Episcopal Drama Part I: Bishop Schori’s Speech

james

Katharine_Jefferts_Schori

Right before I joined the Episcopal Church a person near dear to me called it “the laughing-stock of Christendom.”  I believe he was right in many regards.  It is a mixed blessing being a part of what amounts to foolishness in the eyes of Christendom.  The Episcopal Church (TEC) just finished its National Convention this week, and by my score board there were two extremely controversial things done or said there.  The first of which is the Presiding Bishop, Katherine Jefferts Schori’s opening address, the second of course, the passing of BO 25.  I’d like to reflect first on Bishop Schori’s speech.  Here are a few links so that if you are unfamiliar with the speech or the fallout you can aquaint yourself.

Full text of the speech

The dean of my Cathedral’s blog critical of certain parts of it

Crazy story claiming that coupled with Rick Warren’s Inaugural Blessing this speech is a sign of the coming apocalypse

An interesting but in my estimation theologically niave blog from USA Today’s Religion desk

The theme of the Convention is the Xhosa word: Ubuntu which means “I am because you are,”  or “I exist because you exist,” or “Our existences are intertwined inseparably.”  It’s one of the most important words of the 20th century.  If you don’t believe that a non-English word can be one of the most important words of the previous century then you need to read No Future without Forgiveness by Archbishop Desmond Tutu (ret.).   I think having an understanding of the theme of the Convention helps to put these much quoted words from Bishop Schori’s speech in a little better context than conservative pundits are doing:

“The overarching connection in all of these crises has to do with the great Western heresy, that we can be saved as individuals, that any of us alone can be in right relationship with God.  It’s caricatured in some quarters by insisting that salvation depends on reciting a specific verbal formula about Jesus.  That individualist focus is a form of idolatry, for it puts me and my words in the place that only God can occupy, at the center of existence, as the ground of all being.  That heresy is one reason for the theme of this Convention.”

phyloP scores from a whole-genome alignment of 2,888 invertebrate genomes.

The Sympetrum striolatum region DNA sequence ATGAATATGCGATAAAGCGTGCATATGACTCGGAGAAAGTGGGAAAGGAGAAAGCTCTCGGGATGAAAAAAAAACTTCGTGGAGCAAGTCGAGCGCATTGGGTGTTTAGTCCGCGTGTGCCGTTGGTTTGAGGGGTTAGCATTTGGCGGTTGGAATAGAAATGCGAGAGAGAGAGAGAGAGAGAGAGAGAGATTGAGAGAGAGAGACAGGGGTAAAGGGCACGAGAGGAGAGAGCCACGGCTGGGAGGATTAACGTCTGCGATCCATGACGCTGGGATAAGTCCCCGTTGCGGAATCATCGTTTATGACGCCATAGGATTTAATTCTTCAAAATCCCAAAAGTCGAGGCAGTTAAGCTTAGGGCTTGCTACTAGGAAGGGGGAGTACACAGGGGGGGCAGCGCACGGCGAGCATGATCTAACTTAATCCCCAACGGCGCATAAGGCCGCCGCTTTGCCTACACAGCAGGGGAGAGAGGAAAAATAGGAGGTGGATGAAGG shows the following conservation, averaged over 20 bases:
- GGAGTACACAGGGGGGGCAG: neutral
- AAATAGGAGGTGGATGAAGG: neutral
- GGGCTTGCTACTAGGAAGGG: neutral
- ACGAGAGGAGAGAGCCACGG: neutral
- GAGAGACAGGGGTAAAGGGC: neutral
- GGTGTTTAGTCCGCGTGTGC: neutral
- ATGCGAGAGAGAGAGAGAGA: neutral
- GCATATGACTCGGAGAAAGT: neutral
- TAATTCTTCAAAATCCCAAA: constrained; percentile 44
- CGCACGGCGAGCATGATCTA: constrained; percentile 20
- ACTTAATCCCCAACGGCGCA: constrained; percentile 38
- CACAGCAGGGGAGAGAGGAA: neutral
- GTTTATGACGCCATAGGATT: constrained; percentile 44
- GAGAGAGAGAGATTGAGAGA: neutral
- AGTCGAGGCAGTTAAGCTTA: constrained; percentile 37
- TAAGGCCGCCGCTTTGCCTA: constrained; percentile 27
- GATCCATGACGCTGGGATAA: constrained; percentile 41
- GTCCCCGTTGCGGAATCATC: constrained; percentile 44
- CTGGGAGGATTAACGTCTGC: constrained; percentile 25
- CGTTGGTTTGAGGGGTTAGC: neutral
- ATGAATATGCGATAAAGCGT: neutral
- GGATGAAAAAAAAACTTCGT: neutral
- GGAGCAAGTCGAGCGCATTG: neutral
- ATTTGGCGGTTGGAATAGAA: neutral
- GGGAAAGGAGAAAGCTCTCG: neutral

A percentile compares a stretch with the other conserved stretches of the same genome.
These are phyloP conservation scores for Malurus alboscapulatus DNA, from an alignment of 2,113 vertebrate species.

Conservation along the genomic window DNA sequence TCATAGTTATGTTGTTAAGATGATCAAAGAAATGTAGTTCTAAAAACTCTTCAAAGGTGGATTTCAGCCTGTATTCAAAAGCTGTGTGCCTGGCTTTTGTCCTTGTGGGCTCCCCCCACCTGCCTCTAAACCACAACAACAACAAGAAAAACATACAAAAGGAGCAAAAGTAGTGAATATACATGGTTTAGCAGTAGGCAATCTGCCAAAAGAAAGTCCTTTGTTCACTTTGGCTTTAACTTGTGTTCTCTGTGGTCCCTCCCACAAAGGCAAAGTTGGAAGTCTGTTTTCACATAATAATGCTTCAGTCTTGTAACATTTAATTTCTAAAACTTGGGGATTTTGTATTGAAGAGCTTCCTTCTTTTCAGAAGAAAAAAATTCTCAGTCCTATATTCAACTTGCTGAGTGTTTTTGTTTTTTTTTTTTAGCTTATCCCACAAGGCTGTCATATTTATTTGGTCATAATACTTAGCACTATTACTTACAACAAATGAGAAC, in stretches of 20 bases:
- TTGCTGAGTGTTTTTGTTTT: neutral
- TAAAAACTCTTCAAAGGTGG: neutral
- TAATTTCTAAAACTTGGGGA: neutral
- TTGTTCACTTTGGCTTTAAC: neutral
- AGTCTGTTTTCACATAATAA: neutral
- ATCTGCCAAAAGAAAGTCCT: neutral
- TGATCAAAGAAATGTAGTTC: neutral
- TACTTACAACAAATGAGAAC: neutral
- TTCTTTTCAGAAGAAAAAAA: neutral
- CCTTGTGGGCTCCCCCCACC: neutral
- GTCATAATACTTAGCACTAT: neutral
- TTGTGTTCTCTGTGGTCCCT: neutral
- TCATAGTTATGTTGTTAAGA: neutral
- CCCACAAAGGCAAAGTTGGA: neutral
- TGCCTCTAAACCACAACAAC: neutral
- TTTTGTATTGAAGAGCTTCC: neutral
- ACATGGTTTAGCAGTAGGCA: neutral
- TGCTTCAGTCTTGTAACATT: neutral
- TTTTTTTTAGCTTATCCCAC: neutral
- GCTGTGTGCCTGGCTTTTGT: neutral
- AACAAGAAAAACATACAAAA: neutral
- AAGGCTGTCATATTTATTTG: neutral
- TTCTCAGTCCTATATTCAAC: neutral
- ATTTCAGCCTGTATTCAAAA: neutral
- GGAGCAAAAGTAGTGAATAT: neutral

So there you have it.  I wish I could know in what way she uses the term “heresy,” but because I have yet to read anything else she has written or spoken (I know, I’m a bad Episcopalian), and because she is a duly appointed bishop of the Church, I have to assume at this point she is using that word with all the historical and polemical force that it can possess.  This makes me sad.  Personally, I think the word “heresy” should be consigned to the realm of historical scholarship.  Followers of Christ should stop using that ridiculous word (I have thrown the word around a lot myself).  Because we can (and I have a feeling a couple of you will) regurgitate what our Systematic Theology textbooks told us the word “heresy” means, but at the end of the day it is a subjective curse word used to describe those who profoundly disagree with us.    Any objective meaning that the word ever had is lost in the millions of polemic, emotional, tactical, and political utterances of it throughout the course of Christianity’s rocky history.

On the other hand, Bishop Schori’s comments cut to the center of the most profound and disturbing theological question that I’ve ever come across–the question, in fact, that led me away from evangelicalism in the first place; the question D.A. Carson couldn’t or wouldn’t touch (I asked him one time)– How can you reconcile Luther’s interpretation of Paul’s teaching on Salvation and Justification with the words of Jesus generally, but especially in Matthew 25:31ff. (there are other passages but this one is representative)?

Doesn’t Jesus seem to imply that Salvation is not contingent upon personal faith but upon how we treat each other?  Actually that last part is not merely implicit, he explicitly states that eternal judgment whether negative or positive is based on how we treat each other.  The fact is that Jesus doesn’t say much about a individual faith relationship anywhere, but has tons to say all over the place about loving each other (fellow disciples, neighbors, enemies, etc), and forgiving each other, which are, in my mind, exactly the two principles that underlie the concept of Ubuntu.

So, while I disparage Bishop Schori’s vocabulary choices, I do not out of hand dismiss what she said (even if it was politically charged given the current situation of TEC).  Furthermore, I challenge anyone to give a satisfying answer to the question above.  I am genuinely interested in what you have to say.